Stove-top espresso makers are probably the closest way to enjoy espresso at home on a budget. Whilst they don’t produce true espresso, as they brew coffee under much lower pressure, they do make a strong, thick and rich coffee that has many similarities to espresso.
Unlike espresso machines, stove-top espresso makers are simple to use. The inventor of the first espresso maker, an Italian called Alfonso Bialetti, said of his invention that: “without requiring any ability whatsoever one could enjoy an espresso in the home just like in a bar”.
Stove-top espresso makers are also now known as espresso pots and Moka pots.
Stove-Top Espresso Makers vs Percolators
Stove-top espresso makers are often confused with percolators, with their names frequently being used interchangeably. This is quite understandable, as they’re both used on a stove and from the outside they look quite similar. However, they are in fact two separate ways of brewing coffee and the results are noticeably different.
There are two key differences between these two types of coffee maker. Firstly, whilst they both use steam pressure, only an espresso maker uses this pressure to extract flavour from the coffee. In an espresso maker, water is pushed through a bed of coffee grounds, whereas in a percolator water simply drips through. Secondly, in an espresso maker water only passes through the bed of grounds once. Whilst with most variations of the percolator the liquid (which starts off as water then changes to a coffee solution) is re-circulated; passed through the grounds several times. Because of this re-circulation, percolators usually over-extract from the coffee and this is why percolator coffee tastes very strong, flat and bitter.
Stove-top espresso makers are usually made from one of two materials: aluminium or stainless steel.
Aluminium is the traditional material for stove-top espresso makers, and ones made from this material are usually cheaper than their stainless steel counterparts. Aluminium, however, will react slightly when brewing coffee and so the inside of the pot will slowly discolour with use.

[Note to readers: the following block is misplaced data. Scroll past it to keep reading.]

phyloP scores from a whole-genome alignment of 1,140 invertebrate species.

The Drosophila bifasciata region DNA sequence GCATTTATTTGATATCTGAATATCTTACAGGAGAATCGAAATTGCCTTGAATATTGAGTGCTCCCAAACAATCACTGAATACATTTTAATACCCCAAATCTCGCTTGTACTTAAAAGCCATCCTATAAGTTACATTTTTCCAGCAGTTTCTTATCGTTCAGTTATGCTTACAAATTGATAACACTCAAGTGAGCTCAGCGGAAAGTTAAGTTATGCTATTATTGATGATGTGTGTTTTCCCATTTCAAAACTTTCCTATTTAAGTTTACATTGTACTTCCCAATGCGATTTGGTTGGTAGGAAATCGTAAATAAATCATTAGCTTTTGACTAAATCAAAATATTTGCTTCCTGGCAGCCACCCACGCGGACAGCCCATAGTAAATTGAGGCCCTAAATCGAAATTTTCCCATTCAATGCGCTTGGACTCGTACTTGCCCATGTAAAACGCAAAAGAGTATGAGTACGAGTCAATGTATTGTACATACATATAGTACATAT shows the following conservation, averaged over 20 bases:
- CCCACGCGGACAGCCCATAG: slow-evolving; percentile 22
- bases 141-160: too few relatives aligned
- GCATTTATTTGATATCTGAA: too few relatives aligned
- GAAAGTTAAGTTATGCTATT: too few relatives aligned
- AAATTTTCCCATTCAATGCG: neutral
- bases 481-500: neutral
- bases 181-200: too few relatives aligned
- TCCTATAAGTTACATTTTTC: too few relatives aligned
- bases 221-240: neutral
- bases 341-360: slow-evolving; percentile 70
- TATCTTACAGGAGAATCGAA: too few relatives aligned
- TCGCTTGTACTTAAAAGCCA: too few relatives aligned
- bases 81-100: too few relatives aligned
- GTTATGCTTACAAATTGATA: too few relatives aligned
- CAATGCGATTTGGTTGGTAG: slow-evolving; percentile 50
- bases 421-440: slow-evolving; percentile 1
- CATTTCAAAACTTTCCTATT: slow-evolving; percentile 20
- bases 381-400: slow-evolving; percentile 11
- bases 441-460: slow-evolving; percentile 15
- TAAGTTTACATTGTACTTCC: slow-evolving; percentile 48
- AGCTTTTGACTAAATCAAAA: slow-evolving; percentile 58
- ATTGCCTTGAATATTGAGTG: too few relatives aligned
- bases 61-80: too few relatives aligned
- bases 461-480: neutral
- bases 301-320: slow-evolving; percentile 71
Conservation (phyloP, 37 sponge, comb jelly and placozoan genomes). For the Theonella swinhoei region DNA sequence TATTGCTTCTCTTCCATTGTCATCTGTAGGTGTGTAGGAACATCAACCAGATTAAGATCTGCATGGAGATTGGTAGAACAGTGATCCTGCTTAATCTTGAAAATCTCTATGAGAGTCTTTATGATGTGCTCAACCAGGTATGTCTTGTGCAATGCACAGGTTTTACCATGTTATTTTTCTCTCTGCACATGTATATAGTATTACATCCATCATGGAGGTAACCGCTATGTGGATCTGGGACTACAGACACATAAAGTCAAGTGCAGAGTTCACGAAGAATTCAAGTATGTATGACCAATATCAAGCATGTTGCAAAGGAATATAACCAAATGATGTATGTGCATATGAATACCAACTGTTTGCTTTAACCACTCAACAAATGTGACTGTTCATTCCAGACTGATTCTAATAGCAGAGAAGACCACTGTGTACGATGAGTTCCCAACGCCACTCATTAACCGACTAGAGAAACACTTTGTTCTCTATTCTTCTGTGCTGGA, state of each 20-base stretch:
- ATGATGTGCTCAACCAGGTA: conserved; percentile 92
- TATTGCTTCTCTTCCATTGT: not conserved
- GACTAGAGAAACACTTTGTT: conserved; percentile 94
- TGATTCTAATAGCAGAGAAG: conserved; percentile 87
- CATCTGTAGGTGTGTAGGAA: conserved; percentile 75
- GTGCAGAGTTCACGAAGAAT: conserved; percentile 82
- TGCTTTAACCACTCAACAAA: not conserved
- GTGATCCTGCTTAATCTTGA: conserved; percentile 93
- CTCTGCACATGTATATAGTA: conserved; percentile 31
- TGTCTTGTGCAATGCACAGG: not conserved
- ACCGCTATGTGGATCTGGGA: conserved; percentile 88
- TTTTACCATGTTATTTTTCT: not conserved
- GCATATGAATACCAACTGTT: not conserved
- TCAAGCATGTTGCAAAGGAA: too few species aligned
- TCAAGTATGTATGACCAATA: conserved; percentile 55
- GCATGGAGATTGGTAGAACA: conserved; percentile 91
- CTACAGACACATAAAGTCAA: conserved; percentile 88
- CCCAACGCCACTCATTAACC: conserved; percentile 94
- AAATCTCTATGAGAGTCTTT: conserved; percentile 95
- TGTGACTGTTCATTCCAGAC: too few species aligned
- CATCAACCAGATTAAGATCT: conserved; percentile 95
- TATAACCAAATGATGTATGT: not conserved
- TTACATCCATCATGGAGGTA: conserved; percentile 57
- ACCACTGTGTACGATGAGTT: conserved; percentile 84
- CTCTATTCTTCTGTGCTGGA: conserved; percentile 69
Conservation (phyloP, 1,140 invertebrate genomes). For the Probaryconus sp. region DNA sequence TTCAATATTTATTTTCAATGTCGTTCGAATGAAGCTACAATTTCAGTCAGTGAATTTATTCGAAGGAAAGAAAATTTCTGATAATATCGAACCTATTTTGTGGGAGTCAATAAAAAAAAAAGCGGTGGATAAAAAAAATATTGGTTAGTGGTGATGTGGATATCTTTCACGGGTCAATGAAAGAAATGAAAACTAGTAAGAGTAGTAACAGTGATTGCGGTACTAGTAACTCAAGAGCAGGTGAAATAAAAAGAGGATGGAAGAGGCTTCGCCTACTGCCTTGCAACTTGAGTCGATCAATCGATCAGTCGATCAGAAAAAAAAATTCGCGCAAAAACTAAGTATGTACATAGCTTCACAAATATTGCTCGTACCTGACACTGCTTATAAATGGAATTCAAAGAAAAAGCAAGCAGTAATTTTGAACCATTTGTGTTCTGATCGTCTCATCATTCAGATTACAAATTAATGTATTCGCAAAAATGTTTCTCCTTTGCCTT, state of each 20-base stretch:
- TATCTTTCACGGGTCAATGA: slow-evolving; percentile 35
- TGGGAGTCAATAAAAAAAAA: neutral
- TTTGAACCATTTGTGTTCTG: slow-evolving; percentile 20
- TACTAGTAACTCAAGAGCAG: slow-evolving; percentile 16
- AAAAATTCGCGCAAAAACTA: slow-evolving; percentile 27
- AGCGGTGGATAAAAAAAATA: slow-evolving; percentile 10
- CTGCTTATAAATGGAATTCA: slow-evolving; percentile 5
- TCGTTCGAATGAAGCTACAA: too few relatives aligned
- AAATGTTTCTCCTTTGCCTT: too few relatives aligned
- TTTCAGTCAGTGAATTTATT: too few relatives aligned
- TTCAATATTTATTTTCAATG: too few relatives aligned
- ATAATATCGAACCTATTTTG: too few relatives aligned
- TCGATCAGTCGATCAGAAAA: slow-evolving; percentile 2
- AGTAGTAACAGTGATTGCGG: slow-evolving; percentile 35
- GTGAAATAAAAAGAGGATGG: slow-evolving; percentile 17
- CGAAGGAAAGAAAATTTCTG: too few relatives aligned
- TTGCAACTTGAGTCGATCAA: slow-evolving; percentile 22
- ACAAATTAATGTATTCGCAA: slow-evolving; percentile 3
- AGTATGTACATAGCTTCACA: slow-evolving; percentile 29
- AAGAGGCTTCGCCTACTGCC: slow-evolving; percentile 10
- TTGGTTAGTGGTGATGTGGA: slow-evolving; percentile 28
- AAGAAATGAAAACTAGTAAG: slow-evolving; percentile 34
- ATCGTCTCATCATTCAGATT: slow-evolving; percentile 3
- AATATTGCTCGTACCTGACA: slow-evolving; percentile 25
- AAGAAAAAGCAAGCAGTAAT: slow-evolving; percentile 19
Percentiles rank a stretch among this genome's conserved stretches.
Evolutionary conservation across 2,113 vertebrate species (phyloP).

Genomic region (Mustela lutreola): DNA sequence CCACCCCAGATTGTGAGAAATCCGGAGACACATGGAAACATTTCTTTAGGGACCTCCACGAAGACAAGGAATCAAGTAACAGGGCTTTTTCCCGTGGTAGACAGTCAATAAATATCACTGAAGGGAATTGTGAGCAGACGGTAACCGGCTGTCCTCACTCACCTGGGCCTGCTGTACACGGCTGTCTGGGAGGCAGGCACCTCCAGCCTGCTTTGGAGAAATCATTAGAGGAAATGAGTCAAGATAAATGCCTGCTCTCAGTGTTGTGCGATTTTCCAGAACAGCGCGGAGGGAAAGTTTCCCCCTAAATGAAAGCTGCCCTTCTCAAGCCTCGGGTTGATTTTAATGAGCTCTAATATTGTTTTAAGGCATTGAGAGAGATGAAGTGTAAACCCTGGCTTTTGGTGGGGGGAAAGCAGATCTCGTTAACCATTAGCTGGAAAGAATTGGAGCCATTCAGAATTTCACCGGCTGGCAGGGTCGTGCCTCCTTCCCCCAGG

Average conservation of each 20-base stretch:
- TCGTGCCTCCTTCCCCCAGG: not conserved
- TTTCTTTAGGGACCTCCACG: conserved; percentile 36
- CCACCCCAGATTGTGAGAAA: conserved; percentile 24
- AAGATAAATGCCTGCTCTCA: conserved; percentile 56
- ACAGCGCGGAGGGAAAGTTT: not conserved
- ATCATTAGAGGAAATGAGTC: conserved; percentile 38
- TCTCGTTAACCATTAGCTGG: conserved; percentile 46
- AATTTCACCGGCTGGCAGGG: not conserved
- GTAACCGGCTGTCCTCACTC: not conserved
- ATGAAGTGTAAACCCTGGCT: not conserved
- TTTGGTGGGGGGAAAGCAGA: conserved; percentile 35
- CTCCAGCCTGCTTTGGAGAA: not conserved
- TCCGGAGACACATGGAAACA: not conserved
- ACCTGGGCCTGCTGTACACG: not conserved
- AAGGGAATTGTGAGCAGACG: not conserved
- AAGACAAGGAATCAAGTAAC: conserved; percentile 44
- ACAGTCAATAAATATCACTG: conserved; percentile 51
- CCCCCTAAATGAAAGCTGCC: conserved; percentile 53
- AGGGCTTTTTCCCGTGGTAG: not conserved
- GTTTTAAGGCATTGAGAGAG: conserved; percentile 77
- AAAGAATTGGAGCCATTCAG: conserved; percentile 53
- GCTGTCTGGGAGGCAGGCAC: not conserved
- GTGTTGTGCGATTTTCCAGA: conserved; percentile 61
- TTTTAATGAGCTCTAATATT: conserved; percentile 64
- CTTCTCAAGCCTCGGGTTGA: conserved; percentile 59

Stainless Steel is a much tougher and more durable material than aluminium and is usually dishwasher safe. It will also not discolour with use.
The capacity of stove-top espresso makers is measured in cups. However this can be a little confusing, as a cup equates to one serving: which is approximately 45ml/1.5fl oz or, in layman’s terms, a half-filled espresso cup. So a 6 cup espresso maker will make 270ml or 9fl oz of coffee, which would be enough to fill 3 average sized espresso cups. Our table below is a rough guide to help you choose which size of espresso maker to pick:
|Size||Approx. Capacity||No. of Full Espresso Cups||No. of Persons*|
*This is only a guide – If you’re planning to add lots of milk, like for a cappuccino or latte, then you may find a 3 cup is enough for 3 people, etc.
Moka pot espresso makers work optimally at full capacity. However, they do still work with less water and coffee, so you’re not restricted to brewing at full capacity all the time. However, from a taste perspective, we recommend not to use one at less than 2/3 capacity.
Dan is a former competition barista and has been honing his knowledge of coffee for over two decades.
He has worked in coffee farms in Peru, as well as roasters in Australia. He now trains new baristas and hosts cupping experiences in Austin.